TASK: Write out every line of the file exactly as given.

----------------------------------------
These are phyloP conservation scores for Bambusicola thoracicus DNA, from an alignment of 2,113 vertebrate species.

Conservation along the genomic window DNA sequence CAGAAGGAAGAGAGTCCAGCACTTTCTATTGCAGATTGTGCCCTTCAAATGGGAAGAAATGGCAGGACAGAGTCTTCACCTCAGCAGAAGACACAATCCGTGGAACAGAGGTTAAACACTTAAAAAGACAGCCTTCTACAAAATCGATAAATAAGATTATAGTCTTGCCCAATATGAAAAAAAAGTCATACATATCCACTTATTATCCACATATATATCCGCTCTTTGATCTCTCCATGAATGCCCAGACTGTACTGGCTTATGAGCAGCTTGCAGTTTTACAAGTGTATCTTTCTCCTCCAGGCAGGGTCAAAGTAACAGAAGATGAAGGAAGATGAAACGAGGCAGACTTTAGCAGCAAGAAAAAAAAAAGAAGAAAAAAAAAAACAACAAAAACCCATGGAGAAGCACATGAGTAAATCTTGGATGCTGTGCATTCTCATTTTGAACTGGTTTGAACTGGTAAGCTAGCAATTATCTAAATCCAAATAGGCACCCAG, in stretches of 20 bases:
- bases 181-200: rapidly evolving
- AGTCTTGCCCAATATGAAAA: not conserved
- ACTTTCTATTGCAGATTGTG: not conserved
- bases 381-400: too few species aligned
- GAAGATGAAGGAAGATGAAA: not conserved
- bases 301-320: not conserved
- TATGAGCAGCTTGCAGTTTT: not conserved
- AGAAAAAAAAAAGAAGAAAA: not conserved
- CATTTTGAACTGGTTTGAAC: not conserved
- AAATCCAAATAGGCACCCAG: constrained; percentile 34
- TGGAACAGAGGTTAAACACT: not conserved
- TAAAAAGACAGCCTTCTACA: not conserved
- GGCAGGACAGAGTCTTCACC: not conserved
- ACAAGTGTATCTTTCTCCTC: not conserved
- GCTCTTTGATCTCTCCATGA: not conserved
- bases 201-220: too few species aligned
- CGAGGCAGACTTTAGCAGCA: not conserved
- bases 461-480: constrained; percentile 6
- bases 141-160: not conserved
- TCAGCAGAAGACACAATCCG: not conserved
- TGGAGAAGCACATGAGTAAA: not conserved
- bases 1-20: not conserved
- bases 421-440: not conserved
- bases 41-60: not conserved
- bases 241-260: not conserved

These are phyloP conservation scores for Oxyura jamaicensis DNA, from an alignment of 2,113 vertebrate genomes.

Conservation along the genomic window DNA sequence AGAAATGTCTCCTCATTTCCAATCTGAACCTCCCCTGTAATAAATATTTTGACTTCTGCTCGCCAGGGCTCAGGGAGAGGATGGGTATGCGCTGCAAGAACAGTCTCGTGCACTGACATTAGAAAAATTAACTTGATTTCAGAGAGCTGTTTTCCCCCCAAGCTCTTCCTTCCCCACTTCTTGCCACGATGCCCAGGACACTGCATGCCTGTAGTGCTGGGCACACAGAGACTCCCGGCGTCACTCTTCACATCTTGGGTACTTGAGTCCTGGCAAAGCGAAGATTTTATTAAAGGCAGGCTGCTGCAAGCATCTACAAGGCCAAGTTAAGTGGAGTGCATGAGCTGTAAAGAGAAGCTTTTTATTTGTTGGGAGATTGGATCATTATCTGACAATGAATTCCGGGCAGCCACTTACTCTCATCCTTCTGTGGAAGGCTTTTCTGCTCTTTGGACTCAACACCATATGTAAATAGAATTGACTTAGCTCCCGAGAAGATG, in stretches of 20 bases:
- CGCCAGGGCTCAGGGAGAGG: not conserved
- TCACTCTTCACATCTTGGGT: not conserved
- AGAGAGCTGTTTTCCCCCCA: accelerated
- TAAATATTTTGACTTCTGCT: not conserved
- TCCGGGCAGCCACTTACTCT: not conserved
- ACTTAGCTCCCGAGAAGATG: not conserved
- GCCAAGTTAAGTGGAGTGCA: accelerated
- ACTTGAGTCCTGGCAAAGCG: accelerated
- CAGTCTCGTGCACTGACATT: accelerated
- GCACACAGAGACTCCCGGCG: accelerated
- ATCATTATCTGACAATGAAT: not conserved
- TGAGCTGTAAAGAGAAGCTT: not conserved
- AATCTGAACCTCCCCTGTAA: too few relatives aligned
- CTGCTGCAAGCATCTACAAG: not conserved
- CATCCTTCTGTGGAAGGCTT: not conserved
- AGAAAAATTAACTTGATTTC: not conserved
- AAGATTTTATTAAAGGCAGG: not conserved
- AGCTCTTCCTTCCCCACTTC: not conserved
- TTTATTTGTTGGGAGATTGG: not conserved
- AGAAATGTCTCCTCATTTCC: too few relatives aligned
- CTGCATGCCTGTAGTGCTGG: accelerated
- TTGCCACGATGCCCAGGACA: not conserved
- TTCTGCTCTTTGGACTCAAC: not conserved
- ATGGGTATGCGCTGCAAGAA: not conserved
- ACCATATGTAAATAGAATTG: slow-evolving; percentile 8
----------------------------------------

These are phyloP conservation scores for Bambusicola thoracicus DNA, from an alignment of 2,113 vertebrate species.

Conservation along the genomic window DNA sequence CAGAAGGAAGAGAGTCCAGCACTTTCTATTGCAGATTGTGCCCTTCAAATGGGAAGAAATGGCAGGACAGAGTCTTCACCTCAGCAGAAGACACAATCCGTGGAACAGAGGTTAAACACTTAAAAAGACAGCCTTCTACAAAATCGATAAATAAGATTATAGTCTTGCCCAATATGAAAAAAAAGTCATACATATCCACTTATTATCCACATATATATCCGCTCTTTGATCTCTCCATGAATGCCCAGACTGTACTGGCTTATGAGCAGCTTGCAGTTTTACAAGTGTATCTTTCTCCTCCAGGCAGGGTCAAAGTAACAGAAGATGAAGGAAGATGAAACGAGGCAGACTTTAGCAGCAAGAAAAAAAAAAGAAGAAAAAAAAAAACAACAAAAACCCATGGAGAAGCACATGAGTAAATCTTGGATGCTGTGCATTCTCATTTTGAACTGGTTTGAACTGGTAAGCTAGCAATTATCTAAATCCAAATAGGCACCCAG, in stretches of 20 bases:
- bases 181-200: rapidly evolving
- AGTCTTGCCCAATATGAAAA: not conserved
- ACTTTCTATTGCAGATTGTG: not conserved
- bases 381-400: too few species aligned
- GAAGATGAAGGAAGATGAAA: not conserved
- bases 301-320: not conserved
- TATGAGCAGCTTGCAGTTTT: not conserved
- AGAAAAAAAAAAGAAGAAAA: not conserved
- CATTTTGAACTGGTTTGAAC: not conserved
- AAATCCAAATAGGCACCCAG: constrained; percentile 34
- TGGAACAGAGGTTAAACACT: not conserved
- TAAAAAGACAGCCTTCTACA: not conserved
- GGCAGGACAGAGTCTTCACC: not conserved
- ACAAGTGTATCTTTCTCCTC: not conserved
- GCTCTTTGATCTCTCCATGA: not conserved
- bases 201-220: too few species aligned
- CGAGGCAGACTTTAGCAGCA: not conserved
- bases 461-480: constrained; percentile 6
- bases 141-160: not conserved
- TCAGCAGAAGACACAATCCG: not conserved
- TGGAGAAGCACATGAGTAAA: not conserved
- bases 1-20: not conserved
- bases 421-440: not conserved
- bases 41-60: not conserved
- bases 241-260: not conserved

These are phyloP conservation scores for Oxyura jamaicensis DNA, from an alignment of 2,113 vertebrate genomes.

Conservation along the genomic window DNA sequence AGAAATGTCTCCTCATTTCCAATCTGAACCTCCCCTGTAATAAATATTTTGACTTCTGCTCGCCAGGGCTCAGGGAGAGGATGGGTATGCGCTGCAAGAACAGTCTCGTGCACTGACATTAGAAAAATTAACTTGATTTCAGAGAGCTGTTTTCCCCCCAAGCTCTTCCTTCCCCACTTCTTGCCACGATGCCCAGGACACTGCATGCCTGTAGTGCTGGGCACACAGAGACTCCCGGCGTCACTCTTCACATCTTGGGTACTTGAGTCCTGGCAAAGCGAAGATTTTATTAAAGGCAGGCTGCTGCAAGCATCTACAAGGCCAAGTTAAGTGGAGTGCATGAGCTGTAAAGAGAAGCTTTTTATTTGTTGGGAGATTGGATCATTATCTGACAATGAATTCCGGGCAGCCACTTACTCTCATCCTTCTGTGGAAGGCTTTTCTGCTCTTTGGACTCAACACCATATGTAAATAGAATTGACTTAGCTCCCGAGAAGATG, in stretches of 20 bases:
- CGCCAGGGCTCAGGGAGAGG: not conserved
- TCACTCTTCACATCTTGGGT: not conserved
- AGAGAGCTGTTTTCCCCCCA: accelerated
- TAAATATTTTGACTTCTGCT: not conserved
- TCCGGGCAGCCACTTACTCT: not conserved
- ACTTAGCTCCCGAGAAGATG: not conserved
- GCCAAGTTAAGTGGAGTGCA: accelerated
- ACTTGAGTCCTGGCAAAGCG: accelerated
- CAGTCTCGTGCACTGACATT: accelerated
- GCACACAGAGACTCCCGGCG: accelerated
- ATCATTATCTGACAATGAAT: not conserved
- TGAGCTGTAAAGAGAAGCTT: not conserved
- AATCTGAACCTCCCCTGTAA: too few relatives aligned
- CTGCTGCAAGCATCTACAAG: not conserved
- CATCCTTCTGTGGAAGGCTT: not conserved
- AGAAAAATTAACTTGATTTC: not conserved
- AAGATTTTATTAAAGGCAGG: not conserved
- AGCTCTTCCTTCCCCACTTC: not conserved
- TTTATTTGTTGGGAGATTGG: not conserved
- AGAAATGTCTCCTCATTTCC: too few relatives aligned
- CTGCATGCCTGTAGTGCTGG: accelerated
- TTGCCACGATGCCCAGGACA: not conserved
- TTCTGCTCTTTGGACTCAAC: not conserved
- ATGGGTATGCGCTGCAAGAA: not conserved
- ACCATATGTAAATAGAATTG: slow-evolving; percentile 8